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Home / Browse / Batesville, Skirmish at (May 3, 1862)
Pea Ridge Campaign
May 3, 1862
Brigadier General Samuel R. Curtis, General Alexander Asboth (US); Colonel W. O. Coleman (CS)
Thirty-sixth Illinois Volunteer Infantry, Major William D. Bowen’s Missouri Cavalry Battalion (US); Fourth Missouri Cavalry Regiment (CS)
1 wounded (US); 4–6 killed or wounded (CS)
On March 6–8, 1862, one of the most important Civil War battles west of the Mississippi River was fought at Pea Ridge (Benton County) in northwest Arkansas. The Army of the Southwest under Brigadier General Samuel R. Curtis defeated the Confederate army of Major General Earl Van Dorn, with the result that Missouri remained in the Union and the path into Arkansas was open to the Union army, hampered only by Confederate units who were trying to block the paths south and east of Pea Ridge.
Gen. Curtis was following his orders to take his large army of more than 20,000 and seize Little Rock (Pulaski County), thus securing Arkansas for the Union. His Army of the Southwest contained regiments from Indiana, Illinois, Wisconsin, Missouri, Kansas, Iowa, and Nebraska. They crossed the southern part of Missouri to West Plains, where they learned that Colonel W. O. Coleman, commander of a Confederate force, was at Batesville (Independence County) with a force of 400 Rebels. Curtis decided to capture the entire unit before they could be reinforced. On May 1, leaving his army, his staff, and his headquarters at Salem (Fulton County) with instructions to follow as rapidly as possible, Curtis accompanied General Alexander Asboth on a rapid march to the south with an infantry brigade, several cavalry detachments, and an artillery battery.
On May 2, they advanced to Poke Bayou, about sixteen miles above Batesville, and rested until evening. The Union force entered Batesville about five o’clock the next morning and captured “a half dozen Confederates, who were not aware of our presence until summoned to surrender. A large amount of sugar, rice and other stores fell into our hands.”
The two ferries across the White River were seized. Col. Coleman was encamped in the woods on the south side of the river, out of range of the Union shells. The Union troops occupied Batesville but were not able to cross the river to attack the enemy, as there were but two or three small flatboats available.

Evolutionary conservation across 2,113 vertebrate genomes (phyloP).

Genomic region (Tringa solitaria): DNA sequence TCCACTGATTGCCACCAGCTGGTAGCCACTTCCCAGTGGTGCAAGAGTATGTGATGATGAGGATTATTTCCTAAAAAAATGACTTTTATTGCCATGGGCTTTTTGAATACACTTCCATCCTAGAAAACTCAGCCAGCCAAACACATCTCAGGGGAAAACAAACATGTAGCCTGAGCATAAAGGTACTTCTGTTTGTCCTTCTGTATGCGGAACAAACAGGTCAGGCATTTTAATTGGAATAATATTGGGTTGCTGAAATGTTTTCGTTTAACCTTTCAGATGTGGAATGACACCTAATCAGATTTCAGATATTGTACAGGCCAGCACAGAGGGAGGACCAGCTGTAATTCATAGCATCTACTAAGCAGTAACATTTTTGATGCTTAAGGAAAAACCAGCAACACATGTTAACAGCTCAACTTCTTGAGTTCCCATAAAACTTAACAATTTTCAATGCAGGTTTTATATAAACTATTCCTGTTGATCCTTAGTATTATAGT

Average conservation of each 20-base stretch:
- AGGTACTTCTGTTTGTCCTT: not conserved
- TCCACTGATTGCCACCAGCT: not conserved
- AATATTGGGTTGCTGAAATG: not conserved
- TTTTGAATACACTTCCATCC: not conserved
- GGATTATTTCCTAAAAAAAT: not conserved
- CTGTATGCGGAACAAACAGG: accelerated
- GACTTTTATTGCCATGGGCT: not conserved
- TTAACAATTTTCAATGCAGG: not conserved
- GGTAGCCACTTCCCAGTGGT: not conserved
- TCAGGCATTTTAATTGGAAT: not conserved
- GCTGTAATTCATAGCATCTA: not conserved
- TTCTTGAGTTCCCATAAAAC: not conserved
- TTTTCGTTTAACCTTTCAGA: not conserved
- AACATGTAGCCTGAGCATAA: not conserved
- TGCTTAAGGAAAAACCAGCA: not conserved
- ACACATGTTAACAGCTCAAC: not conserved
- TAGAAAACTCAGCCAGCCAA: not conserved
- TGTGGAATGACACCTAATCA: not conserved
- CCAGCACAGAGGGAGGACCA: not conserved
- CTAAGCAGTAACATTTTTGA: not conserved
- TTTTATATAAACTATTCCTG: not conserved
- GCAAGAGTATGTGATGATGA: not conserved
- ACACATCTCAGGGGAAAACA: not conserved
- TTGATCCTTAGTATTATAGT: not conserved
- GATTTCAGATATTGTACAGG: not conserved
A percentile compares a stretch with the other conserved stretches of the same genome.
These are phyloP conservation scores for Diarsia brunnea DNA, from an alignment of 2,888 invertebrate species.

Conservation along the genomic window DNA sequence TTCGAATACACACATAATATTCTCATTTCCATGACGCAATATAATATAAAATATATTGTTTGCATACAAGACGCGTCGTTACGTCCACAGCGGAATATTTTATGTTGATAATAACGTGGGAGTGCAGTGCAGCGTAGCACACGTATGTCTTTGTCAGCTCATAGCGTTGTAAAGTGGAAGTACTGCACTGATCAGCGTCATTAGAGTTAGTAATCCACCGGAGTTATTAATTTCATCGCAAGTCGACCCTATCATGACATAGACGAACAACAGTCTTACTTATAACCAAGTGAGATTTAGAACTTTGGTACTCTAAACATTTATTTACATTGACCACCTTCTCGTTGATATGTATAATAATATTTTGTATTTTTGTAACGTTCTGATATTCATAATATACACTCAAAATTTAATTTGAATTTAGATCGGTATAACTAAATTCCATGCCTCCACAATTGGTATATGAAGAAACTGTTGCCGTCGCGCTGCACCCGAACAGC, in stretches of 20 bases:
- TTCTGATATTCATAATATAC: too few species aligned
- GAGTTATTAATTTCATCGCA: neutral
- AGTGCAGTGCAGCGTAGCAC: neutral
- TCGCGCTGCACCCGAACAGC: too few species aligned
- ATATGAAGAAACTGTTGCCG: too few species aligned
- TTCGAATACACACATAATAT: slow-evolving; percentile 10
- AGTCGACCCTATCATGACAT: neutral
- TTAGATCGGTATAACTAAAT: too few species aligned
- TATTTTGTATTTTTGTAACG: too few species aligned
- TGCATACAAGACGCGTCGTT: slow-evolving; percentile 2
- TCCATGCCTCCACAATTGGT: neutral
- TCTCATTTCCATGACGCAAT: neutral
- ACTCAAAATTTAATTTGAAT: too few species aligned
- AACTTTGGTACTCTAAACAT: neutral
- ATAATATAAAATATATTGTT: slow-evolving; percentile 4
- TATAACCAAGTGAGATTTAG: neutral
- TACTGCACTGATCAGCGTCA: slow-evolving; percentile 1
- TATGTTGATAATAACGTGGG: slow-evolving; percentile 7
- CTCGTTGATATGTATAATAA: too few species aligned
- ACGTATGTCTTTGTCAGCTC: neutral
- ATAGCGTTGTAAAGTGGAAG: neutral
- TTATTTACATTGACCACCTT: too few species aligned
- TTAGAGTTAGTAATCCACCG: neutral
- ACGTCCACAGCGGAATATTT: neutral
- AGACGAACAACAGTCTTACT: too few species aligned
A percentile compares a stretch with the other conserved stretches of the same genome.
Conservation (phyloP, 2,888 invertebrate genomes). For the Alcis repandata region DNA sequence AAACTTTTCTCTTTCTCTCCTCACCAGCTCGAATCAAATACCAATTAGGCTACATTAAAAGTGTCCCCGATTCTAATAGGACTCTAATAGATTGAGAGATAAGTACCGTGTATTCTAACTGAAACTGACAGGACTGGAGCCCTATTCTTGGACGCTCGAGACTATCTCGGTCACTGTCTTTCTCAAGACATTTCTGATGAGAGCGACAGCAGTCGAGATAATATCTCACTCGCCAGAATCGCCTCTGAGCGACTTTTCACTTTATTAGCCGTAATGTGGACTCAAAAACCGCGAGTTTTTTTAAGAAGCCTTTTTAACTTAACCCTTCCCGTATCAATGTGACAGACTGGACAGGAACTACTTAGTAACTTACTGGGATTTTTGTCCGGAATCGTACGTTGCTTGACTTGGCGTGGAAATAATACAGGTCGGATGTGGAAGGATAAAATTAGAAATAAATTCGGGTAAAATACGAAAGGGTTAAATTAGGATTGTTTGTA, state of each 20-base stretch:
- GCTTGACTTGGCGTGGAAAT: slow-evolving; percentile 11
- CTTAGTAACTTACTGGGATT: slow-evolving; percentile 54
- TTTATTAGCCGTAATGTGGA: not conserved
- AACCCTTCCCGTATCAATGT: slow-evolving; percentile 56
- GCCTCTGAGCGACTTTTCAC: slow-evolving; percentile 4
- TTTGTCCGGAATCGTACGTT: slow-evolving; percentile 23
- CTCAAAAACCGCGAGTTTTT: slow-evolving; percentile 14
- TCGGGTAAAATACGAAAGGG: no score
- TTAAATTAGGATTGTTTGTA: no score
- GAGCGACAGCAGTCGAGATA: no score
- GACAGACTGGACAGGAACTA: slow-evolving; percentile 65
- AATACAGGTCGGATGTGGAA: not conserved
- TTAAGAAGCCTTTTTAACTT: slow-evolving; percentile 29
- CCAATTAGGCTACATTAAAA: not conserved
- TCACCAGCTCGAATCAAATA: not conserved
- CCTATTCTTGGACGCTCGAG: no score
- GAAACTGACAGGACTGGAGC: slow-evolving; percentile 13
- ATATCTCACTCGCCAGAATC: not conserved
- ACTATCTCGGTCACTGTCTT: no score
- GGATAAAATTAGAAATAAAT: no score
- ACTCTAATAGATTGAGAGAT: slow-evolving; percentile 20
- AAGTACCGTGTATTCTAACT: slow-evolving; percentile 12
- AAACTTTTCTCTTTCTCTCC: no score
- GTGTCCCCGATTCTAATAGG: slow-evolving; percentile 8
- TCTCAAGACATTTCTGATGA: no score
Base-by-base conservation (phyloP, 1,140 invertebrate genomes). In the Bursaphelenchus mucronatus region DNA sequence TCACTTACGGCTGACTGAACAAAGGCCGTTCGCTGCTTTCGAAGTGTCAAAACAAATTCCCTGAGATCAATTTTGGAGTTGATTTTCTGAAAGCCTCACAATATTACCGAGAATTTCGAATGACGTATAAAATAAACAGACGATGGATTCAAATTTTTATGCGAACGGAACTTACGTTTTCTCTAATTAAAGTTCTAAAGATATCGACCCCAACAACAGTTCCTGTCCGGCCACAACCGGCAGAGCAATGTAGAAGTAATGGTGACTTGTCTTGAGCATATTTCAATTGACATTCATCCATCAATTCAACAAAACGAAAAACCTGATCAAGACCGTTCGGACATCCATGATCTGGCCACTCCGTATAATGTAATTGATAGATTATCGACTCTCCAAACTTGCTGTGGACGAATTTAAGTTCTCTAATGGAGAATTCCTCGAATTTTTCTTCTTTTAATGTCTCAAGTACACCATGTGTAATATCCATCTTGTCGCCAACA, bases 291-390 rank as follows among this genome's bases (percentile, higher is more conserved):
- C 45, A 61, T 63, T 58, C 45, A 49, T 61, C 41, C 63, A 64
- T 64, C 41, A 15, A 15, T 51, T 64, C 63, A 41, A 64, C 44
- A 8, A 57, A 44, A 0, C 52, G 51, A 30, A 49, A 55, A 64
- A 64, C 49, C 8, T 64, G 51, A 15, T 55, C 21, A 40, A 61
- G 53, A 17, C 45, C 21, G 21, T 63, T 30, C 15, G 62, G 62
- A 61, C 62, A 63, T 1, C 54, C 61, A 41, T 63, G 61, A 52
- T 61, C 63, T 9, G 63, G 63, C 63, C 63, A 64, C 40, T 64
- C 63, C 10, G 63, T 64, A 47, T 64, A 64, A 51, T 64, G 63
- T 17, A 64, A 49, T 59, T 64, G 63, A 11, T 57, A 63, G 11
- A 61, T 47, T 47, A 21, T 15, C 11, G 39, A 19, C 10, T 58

Coleman soon made his appearance with more than 100 men, who posted themselves behind trees, logs, and an old store house. They opened a rapid fire from the south side of the river, but at too long a range to be effective. Curtis ordered that a howitzer be brought up, and the battery fired a few accurate shells across the river: “They were observed to carry away four of their number, either killed or wounded, while no one was injured on our side.”
Among the killed was Lieutenant Colonel Douglas McBride, son of General James H. McBride. His body was left unburied by the Confederates, who hastily retreated from the vicinity. Several days afterward, he was buried by a detail of Union soldiers.
In this exchange of fire, which can barely be called a skirmish, much less a battle, the citizens of Batesville witnessed the first violence of the war at home. As reported by Mrs. Burton Arnold, Sr., a descendant who had heard eyewitness accounts of the affair: “More people came out of town and went to the river to watch the battle than there were soldiers who took part in it.” The massive Army of the Southwest bivouacked in Independence County for almost two months before moving southeast to Helena (Phillips County).
For additional information:Bennett, L. G., and Wm. M. Haigh. History of the Thirty-Sixth Illinois Volunteers. Aurora, IL: Knickerbocker and Hodder, 1876. Online at http://www.archive.org/stream/historyofthirtys00benn/historyofthirtys00benn_djvu.txt (accessed May 18, 2011).
James, Nola A. “The Civil War in Independence County, Arkansas.” Independence County Chronicle 26.1–4 (1985): 1–88.
George E. LankfordBatesville, Arkansas
Last Updated 10/26/2011
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